Author Topic: Satanism = Bad?  (Read 8690 times)

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Satanism = Bad?
« on: June 21, 2008, 02:12:33 pm »
Okay, I left Catholicism a long time ago. I drifted through a few religions, and about two years ago I settled in Universalism, more or less a third party viewer version of Buddhism. Lately though, I've been wanting to research other religions. I wanted to go into something not many people would dare to do. I googled "Pagan", and found out, to my surprise, it actually has nothing to do with the worship of the CHristian manifestation of Satan. Then something clicked, and I had a newfound urge,

Long story short, I found myself at a Satanism forum last night.

Now I'm not saying that I want to become Satanist, not in the least bit. After looking through some of the articles and threads on that site it's starting to creep me out more than ever. But what's been itching in the back of my mind now is that why Satanism is viewed as the asshole of religions. Sure, it's a little... Different, but what right does any other religion have to insult it?


Maybe this is a wierd topic, but this is pretty much the only place I can discuss something like this.

FaustWolf

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Re: Satanism = Bad?
« Reply #1 on: June 21, 2008, 02:30:40 pm »
Hahaha, this is one I haven't seen before. I can understand the friction with Catholicism, I've done some heavy re-interpretation of the religion, to the point that many mainstream Catholics might not consider me a Catholic. I self-style myself a Liberal Catholic Relativist, whatever the heck that means.

I may have a serious misunderstanding of Satanism, but from the documentaries I've watched it seems to have a focus on the godhood of the individual. While I am attracted to the idea of the Divine in the Human, I have serious misgivings with Satanism due to the arrogance it seems to espouse. The weird ceremonies and Marylin-Manson-goth-makeup stuff don't bother me, but that does. After all, in Catholicism, we're supposed to eat God every Sunday.

EDIT: I should say, though, that arrogance plays into many other religions as well. Most mainstream Christians believe that an acknowledgment of Jesus' divinity is the only path to salvation, and that everyone who doesn't subscribe to this belief is destined for Hell. Thus, the belief that Christians are "better" than people of other faiths lies not far behind. This situation may not bother atheists and non-Christians, but it does bother me as a Christian, perhaps paradoxically so. Thus my reinterpretation of my own religion and where it stands in respect to other worldviews.
« Last Edit: June 21, 2008, 02:59:11 pm by FaustWolf »

MsBlack

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Re: Satanism = Bad?
« Reply #2 on: June 21, 2008, 05:18:19 pm »
Okay, I left Catholicism a long time ago. I drifted through a few religions, and about two years ago I settled in Universalism, more or less a third party viewer version of Buddhism. Lately though, I've been wanting to research other religions. I wanted to go into something not many people would dare to do.

Wow. Just wow. Anybody have the time to count how many things are wrong with this?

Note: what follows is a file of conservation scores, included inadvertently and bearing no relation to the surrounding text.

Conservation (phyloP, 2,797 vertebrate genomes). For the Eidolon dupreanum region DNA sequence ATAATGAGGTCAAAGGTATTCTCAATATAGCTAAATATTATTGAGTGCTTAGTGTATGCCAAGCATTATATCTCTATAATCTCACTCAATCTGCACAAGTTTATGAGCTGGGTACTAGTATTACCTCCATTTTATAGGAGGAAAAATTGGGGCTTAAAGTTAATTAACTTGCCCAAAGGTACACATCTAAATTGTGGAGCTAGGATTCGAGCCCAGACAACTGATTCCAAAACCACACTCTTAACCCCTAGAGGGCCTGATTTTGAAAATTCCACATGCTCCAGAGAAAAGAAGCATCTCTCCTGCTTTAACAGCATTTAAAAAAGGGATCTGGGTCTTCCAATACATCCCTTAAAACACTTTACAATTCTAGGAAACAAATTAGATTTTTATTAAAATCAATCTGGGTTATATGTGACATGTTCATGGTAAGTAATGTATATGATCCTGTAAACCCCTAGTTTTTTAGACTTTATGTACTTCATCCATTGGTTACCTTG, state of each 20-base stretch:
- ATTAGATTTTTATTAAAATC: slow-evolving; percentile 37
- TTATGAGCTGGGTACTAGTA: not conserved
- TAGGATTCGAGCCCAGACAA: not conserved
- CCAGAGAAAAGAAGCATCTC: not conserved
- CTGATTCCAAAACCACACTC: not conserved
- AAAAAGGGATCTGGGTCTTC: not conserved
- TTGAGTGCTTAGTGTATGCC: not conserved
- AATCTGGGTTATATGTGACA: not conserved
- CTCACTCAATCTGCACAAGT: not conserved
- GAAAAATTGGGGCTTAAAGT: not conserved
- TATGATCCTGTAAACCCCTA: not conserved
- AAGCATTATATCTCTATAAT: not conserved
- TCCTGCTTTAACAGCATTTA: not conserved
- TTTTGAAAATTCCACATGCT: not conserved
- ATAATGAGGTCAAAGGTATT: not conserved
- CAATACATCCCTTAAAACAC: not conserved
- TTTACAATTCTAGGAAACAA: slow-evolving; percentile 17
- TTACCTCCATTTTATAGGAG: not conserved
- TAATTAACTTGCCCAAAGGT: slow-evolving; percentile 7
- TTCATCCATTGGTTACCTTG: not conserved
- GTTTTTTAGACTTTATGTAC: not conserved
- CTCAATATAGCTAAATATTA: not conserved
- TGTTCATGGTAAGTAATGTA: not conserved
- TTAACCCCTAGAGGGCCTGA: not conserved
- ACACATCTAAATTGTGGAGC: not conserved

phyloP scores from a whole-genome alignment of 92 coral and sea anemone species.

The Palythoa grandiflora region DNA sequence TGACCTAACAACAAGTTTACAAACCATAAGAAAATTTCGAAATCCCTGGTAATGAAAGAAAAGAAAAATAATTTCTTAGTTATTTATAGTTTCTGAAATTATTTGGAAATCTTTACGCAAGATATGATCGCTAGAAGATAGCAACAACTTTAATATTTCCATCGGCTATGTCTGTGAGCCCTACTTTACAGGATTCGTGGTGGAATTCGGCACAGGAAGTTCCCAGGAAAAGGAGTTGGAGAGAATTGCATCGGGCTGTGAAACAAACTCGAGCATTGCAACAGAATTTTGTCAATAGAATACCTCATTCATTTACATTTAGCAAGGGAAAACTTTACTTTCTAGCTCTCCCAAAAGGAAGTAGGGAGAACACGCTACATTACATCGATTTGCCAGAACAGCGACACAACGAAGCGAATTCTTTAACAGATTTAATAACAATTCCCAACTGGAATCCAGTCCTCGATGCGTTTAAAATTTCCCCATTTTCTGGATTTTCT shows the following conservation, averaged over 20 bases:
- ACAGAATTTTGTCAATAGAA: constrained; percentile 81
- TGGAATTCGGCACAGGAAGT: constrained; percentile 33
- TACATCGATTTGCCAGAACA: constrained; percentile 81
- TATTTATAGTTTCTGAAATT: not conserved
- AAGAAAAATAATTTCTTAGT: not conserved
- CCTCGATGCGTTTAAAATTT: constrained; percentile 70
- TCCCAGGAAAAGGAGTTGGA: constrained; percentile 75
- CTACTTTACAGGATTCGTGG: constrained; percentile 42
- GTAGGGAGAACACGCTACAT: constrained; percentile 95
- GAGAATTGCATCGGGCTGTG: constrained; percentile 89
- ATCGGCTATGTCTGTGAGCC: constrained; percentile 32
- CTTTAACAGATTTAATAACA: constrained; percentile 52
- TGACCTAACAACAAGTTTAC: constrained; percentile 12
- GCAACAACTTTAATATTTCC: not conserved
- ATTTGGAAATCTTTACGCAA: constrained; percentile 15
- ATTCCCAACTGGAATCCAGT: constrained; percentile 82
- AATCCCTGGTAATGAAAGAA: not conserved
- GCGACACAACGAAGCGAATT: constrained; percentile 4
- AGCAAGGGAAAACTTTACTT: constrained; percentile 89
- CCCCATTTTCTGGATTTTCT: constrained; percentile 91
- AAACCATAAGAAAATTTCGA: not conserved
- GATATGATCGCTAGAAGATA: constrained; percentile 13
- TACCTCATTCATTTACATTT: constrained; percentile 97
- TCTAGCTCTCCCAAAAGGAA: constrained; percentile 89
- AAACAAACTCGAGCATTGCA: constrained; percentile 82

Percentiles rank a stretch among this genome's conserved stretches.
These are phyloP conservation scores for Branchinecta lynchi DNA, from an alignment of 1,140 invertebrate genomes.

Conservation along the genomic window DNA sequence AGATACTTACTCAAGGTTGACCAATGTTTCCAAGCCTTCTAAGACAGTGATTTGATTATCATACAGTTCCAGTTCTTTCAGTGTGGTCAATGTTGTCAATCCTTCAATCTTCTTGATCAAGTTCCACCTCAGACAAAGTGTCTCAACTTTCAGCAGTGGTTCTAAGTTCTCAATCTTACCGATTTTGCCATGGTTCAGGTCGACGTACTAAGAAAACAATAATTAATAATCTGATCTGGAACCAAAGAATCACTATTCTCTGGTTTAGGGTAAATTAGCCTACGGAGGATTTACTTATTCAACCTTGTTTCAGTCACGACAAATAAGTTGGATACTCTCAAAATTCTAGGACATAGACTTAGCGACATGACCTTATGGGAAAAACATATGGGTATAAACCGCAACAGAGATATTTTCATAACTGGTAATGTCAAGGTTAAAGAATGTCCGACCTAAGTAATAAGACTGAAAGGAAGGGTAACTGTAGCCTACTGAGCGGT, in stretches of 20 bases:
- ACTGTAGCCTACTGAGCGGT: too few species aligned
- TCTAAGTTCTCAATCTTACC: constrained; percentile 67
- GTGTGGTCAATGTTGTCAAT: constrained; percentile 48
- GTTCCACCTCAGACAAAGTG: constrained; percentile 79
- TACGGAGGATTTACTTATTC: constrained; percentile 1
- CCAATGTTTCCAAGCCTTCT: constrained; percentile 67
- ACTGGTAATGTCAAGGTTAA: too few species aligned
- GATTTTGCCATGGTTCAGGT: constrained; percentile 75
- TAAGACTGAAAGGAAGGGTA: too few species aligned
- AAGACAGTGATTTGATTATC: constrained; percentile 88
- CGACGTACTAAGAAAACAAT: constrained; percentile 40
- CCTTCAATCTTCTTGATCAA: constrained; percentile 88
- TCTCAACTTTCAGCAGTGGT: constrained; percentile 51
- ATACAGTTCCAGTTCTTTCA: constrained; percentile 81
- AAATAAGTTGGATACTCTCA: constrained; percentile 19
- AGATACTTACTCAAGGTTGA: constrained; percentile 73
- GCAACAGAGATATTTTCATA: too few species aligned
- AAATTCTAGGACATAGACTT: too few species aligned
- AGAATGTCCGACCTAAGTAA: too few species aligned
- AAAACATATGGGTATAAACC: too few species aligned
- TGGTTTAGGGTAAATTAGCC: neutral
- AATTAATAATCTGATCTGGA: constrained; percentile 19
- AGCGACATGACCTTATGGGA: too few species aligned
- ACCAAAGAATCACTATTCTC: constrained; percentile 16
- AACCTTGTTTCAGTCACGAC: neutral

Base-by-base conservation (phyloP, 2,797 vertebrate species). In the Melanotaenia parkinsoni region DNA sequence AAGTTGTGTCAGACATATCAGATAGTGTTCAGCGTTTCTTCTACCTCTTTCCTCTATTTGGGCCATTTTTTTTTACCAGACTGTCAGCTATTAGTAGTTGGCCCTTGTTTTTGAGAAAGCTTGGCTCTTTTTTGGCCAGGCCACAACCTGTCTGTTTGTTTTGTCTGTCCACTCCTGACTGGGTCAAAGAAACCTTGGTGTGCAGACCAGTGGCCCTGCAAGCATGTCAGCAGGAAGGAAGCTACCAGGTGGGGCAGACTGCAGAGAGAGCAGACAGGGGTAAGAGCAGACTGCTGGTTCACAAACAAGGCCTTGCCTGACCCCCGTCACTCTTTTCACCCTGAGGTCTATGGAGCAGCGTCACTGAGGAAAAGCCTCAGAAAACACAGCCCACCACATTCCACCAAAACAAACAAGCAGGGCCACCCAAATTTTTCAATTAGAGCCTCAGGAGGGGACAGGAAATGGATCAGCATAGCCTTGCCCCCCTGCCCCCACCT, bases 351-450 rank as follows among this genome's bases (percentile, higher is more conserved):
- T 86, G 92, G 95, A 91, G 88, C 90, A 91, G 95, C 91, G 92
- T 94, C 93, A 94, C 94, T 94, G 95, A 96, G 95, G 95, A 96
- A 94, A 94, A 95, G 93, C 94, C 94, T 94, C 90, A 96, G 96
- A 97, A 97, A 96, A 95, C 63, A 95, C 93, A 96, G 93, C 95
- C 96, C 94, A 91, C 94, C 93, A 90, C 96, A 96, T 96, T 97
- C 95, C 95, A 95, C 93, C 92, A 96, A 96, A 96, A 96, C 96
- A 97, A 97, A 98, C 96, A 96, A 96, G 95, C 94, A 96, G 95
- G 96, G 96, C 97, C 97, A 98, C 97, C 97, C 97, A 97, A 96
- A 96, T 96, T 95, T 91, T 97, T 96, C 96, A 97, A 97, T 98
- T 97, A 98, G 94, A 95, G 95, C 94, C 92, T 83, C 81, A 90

FaustWolf

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Re: Satanism = Bad?
« Reply #3 on: June 21, 2008, 05:30:29 pm »
I guess I wasn't surprised by that part of Tact's post in the least; it's something so many people go through. Not sure if it's a "nowadays" thing or if people have been doing the "try everything" approach for eons. My guess would be that they've yearned to do so for eons, but that the Internet promotes this trend by making it much easier to explore other religions. Finding meaning in the spiritual realm of one's life is no easy thing.

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Re: Satanism = Bad?
« Reply #4 on: June 21, 2008, 05:53:40 pm »
MsBlack, if you're talking about the facts of Universalism, you're probably right. I never really went in depth with studying it. And I didn't say that I wanted to go jump around from religion to religion, I just said I wanted to study them. And really, The religious journey in my life isn't a big one:

Catholic, then Buddhist, then Universalist. And I'm only a kid. I don't see anything wrong with that.

MsBlack

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Re: Satanism = Bad?
« Reply #5 on: June 21, 2008, 06:00:23 pm »
(I began writing this before Reply #4)

Aye, wishful thinking has been around for aeons, as have arbitrary paradigm shifts and trying to be different by...being different...like many others. Really, I don't know the specifics, but Tact's post seemed to very strongly suggest a dilettantish attitude to religions. Less strongly suggested is veneration of Buddhism and obscure religion. And of course, he wants to 'go into to something' merely because it's 'something not many people would dare to do', which suggests not so much a concern for tenable ideologies so much as seeming apart from the crowd for its own sake.

...why Satanism is viewed as the asshole of religions.

I think the answer is, rather simply, the suggestion of its name and thus its reputation. To many religious folks, Satan -- or their equivalent thereof -- is viewed as an ultimate, irredeemable evil; 'the opposite of God'. Thus, 'Satanism' suggests an ideology that worships or venerates or honours or idolises (etc.) this great evil. Plus, as FaustWolf touched upon, some 'Satanists' are just trying to be 'different' or are 'shock jockeys' or seem sinister, intimidating, threatening and so on, giving the mere term a bad reputation.

(Having read Reply #4)

...I didn't say that I wanted to go jump around from religion to religion...

Using the verb 'to go into' (it is a verb, right?) was ambiguous and your post suggested (to me) that you did want to do that. However, I'll 'let you off' on a technicality.